The Greek language, which is the language that the New Testament was originally written in, has a number of words that we simply translate as “love”.  For instance, eros is the passionate, lustful love.  Eros is not involved in this passage.  Philia is a brotherly or sisterly love of camaraderie.  That is where we get the name Philadelphia: philia and adelphos (brother) = The City of Brotherly Love.  Then there is the most powerful form of love, the self-denying, sacrificing love that Jesus exhibited for us on the cross.  This is agape love.

            So Jesus is asking Peter in verses 15 and 16 “Do you love (agape) me?”  And to both of those questions Peter answers “You know that I love (philia) you.”  Jesus is asking Peter if he is able to return the self-denying, sacrificial love exhibited for him on the cross by Jesus.  Jesus asks him, “Peter, do you love me so much that you would die for me?”  And each time Peter replies, “You know I love you like a brother.”  He stops short each time of making that commitment to being willing to die, willing to pour himself out for Jesus. 

Then the third time Jesus gives in a little bit and he asks Peter, “Do you love (philia) me?”  And our text tells us in verse 17 that Peter feels a little bad because Jesus asked the third time if Peter loved him.  But what we often miss is that Peter seems to feel bad because he realized that Jesus knew that he was not willing to make that strong commitment to him at that time; the commitment to follow him at all cost.  Peter lacked agape love.

But Jesus isn’t too worried about Peter.  Jesus knows that Peter is going to come around to that kind of love once again.  Jesus even goes on to describe the kind of death that Peter will endure on a cross of his own; led where he does not want to go with his hands stretched out, Peter too will be crucified (tradition tells us upside down).  Peter would indeed develop agape love for Christ once again.  And just like the first time these two met, Jesus invites Peter to once again, “Follow me.” (v. 19). 

We tend to be hard on Peter and the other disciples, but I wonder how many Christians love Jesus so much that we are willing to give up the things we cherish the most for him?  Money, family, comfort, social status, a good job.  These things can be quite important to us in our world today.

I love my new home, I love my family, I love the comfort of living in the United States where I can feel pretty confident that every time I go to the grocery store there will be bread and that every month I will have enough money to buy that bread.  And I wonder, if Jesus ever asked me to give up these things that I have come to love, would I?  Because if I am not willing to give these things up, then I have made them into an idol.  I have put them before my Lord and I do not have agape love for Christ.

As we look at the scriptures, we find that Jesus first called his disciples by inviting them to follow him.  Peter was a fisherman, Matthew a tax collector, and so on.  All of the twelve did something before they became disciples.  The Scriptures tell us that Jesus approached these men and he asked them to give up everything that they knew for a life that they didn’t know.  Peter had to leave his nets, Matthew his tax collection booth; all left their family and homes and became vagabond preachers, going from town to town declaring the kingdom of God had come near.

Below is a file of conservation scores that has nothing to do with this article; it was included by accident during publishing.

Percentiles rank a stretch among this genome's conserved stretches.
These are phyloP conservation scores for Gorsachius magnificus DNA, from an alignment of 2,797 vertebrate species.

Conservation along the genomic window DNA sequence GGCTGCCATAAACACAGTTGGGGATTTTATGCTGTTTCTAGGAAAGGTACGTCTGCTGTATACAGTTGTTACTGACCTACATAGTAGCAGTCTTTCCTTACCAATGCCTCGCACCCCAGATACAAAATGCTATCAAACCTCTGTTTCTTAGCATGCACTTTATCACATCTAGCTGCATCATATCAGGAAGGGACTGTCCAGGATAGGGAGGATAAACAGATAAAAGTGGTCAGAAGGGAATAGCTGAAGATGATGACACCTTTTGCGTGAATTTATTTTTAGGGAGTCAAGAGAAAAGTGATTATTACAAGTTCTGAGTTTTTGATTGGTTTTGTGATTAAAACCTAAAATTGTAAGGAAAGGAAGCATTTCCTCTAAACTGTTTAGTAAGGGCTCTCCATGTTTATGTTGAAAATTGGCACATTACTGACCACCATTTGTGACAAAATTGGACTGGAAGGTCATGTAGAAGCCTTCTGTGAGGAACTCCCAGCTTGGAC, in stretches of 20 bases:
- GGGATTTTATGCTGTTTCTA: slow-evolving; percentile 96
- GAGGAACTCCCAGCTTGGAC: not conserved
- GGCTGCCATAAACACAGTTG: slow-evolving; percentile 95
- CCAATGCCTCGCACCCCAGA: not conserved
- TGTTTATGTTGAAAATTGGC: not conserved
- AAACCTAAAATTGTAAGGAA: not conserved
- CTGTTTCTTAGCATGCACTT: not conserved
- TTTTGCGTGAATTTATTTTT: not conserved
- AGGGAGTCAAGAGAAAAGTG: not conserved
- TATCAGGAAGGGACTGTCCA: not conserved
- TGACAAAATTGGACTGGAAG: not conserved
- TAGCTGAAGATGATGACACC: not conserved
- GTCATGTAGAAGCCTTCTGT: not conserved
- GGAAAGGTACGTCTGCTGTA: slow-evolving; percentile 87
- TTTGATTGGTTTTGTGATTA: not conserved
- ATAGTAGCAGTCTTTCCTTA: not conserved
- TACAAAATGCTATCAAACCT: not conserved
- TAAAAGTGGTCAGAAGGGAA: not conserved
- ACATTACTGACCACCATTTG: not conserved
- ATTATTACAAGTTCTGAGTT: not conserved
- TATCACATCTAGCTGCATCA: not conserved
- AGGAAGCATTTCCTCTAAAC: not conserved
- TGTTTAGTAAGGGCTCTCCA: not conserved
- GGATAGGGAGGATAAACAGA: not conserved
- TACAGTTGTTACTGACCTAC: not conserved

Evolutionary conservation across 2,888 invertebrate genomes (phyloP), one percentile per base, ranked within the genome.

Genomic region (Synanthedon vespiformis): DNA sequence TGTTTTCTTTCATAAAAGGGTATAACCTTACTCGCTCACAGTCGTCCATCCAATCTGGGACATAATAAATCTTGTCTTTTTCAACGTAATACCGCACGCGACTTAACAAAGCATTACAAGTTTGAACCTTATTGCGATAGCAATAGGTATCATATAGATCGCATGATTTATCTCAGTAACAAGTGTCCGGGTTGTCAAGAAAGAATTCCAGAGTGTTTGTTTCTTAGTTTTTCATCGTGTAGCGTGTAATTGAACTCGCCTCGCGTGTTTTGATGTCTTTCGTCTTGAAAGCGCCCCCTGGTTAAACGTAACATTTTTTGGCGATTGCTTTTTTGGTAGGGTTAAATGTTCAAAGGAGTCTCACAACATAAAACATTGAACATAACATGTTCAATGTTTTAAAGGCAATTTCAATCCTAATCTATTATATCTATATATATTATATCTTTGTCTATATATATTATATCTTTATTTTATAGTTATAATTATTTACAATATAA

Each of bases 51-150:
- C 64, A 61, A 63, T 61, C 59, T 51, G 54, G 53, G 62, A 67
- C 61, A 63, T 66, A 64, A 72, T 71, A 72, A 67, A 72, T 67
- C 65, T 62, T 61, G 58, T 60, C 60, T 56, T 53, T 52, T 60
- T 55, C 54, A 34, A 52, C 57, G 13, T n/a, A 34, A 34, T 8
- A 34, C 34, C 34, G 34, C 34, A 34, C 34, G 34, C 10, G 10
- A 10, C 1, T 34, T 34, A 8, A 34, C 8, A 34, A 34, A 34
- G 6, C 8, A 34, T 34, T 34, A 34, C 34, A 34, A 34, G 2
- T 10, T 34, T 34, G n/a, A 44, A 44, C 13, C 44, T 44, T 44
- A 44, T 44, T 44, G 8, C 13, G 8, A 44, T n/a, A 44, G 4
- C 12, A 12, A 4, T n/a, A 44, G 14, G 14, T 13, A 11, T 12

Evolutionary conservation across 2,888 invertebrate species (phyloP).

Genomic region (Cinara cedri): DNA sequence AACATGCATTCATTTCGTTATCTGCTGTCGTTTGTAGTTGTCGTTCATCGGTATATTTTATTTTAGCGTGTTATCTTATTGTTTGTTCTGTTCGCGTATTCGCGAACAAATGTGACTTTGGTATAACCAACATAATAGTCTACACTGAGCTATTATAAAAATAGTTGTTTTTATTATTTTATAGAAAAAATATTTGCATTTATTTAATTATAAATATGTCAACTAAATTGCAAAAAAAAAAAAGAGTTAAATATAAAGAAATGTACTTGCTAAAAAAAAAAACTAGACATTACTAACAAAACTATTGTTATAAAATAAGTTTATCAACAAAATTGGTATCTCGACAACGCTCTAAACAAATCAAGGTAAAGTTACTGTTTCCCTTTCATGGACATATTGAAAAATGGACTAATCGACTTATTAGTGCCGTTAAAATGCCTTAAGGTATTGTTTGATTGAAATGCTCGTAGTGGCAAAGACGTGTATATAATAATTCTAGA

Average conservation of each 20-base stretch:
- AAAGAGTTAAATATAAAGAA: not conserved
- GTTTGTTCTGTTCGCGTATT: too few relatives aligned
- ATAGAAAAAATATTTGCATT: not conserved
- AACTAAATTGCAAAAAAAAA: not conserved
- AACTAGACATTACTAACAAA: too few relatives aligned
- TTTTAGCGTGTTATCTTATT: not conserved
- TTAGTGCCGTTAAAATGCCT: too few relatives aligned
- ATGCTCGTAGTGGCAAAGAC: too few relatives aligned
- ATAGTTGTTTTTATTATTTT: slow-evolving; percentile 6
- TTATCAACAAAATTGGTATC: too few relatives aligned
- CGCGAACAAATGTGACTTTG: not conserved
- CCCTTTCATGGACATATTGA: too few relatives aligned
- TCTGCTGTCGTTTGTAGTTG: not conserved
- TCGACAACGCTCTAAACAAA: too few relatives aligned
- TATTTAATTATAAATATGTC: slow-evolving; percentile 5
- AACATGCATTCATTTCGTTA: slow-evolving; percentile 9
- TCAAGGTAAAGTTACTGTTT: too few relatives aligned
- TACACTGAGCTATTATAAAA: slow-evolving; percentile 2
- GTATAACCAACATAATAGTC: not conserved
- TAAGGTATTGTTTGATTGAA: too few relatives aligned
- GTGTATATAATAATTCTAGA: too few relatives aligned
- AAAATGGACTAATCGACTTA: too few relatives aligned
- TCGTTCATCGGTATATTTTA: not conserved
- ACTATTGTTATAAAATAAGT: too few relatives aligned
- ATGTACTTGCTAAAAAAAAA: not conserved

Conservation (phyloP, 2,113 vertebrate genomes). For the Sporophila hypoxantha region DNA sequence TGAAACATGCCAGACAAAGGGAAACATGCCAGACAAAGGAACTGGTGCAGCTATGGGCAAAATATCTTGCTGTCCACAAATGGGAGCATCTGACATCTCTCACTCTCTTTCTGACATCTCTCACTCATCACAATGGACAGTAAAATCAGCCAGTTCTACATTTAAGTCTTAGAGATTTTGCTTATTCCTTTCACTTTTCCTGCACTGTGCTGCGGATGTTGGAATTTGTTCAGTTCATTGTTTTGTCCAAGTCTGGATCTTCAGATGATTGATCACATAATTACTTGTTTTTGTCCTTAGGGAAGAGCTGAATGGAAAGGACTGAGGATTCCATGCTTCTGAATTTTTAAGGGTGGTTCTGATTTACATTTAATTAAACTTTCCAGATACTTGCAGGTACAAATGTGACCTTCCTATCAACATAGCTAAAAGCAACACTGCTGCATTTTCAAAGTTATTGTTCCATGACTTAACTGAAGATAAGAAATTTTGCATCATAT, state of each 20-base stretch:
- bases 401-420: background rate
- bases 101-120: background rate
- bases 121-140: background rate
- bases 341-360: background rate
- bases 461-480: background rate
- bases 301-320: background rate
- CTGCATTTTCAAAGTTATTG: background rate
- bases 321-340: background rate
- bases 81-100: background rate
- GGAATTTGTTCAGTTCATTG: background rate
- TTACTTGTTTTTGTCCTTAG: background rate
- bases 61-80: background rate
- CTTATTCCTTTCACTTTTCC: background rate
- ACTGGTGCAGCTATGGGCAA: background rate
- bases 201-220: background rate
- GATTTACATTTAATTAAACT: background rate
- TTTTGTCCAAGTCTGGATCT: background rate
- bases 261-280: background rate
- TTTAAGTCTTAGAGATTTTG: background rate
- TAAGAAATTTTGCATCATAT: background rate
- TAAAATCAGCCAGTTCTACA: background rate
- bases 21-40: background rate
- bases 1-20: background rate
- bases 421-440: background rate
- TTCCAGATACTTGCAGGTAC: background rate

But we also know that there were others that Jesus would have liked to have had follow him that could not part with the things that they felt were so important.  Luke 9 tells us about three men, two who offered to follow Jesus and one who Jesus invited directly to follow him.  But each had something that they were not willing to give up to follow Jesus, home, family, and social systems became their stumbling block.  And we have the rich young ruler who wanted to know how to inherit eternal life and after assuring Jesus that he had kept the 10 Commandments, Jesus told him he must sell all of his possessions and give the money to the poor.  Out of those four would-be disciples, how many were willing to sacrifice the things that they cared for in order to follow Christ?  Zero, none, notta, zip, zilch.  Obedience to Christ is costly, and not everyone is willing to pay that price.  And if you are not willing to be obedient to Christ, you do not have agape love for him.  Instead you are an idolater.

So we can see that though Peter was not able to come out and tell Jesus that he did have agape love for him, that he was not at the point where he could lay down his life for Christ, Jesus knew that he would get there.  Though Peter had valued his own life to the point that he denied Christ three times, he would come to a point where he loved Jesus with a love stronger than his fear of death.  And he would get there by serving Christ:  It is through his obedience that Peter would develop that kind of love.  That is why he gave him the three different jobs.

The first is to feed his lambs.  The connotation of the Greek here is for Peter to nurture those that are young in the faith.  Now that Peter has had a significant amount of training from Jesus, it is time that he begins to train others, to disciple those that are young in their faith.  Jesus’ first commandment is for Peter to train young believers.

The second is to tend to his sheep.  The word we translate as “tend” means something like to govern them, to look after them.  A shepherd must do more than feed sheep.  They must look after their well-being, their health, their safety, and so on.  Jesus’ second commandment is for Peter to care for those who need help.

Then finally, Jesus tells Peter to feed his sheep.  Continue to disciple those that are mature in their faith so that they too can feed lambs, tend to sheep, and feed other sheep.  Pass on the knowledge and live it out.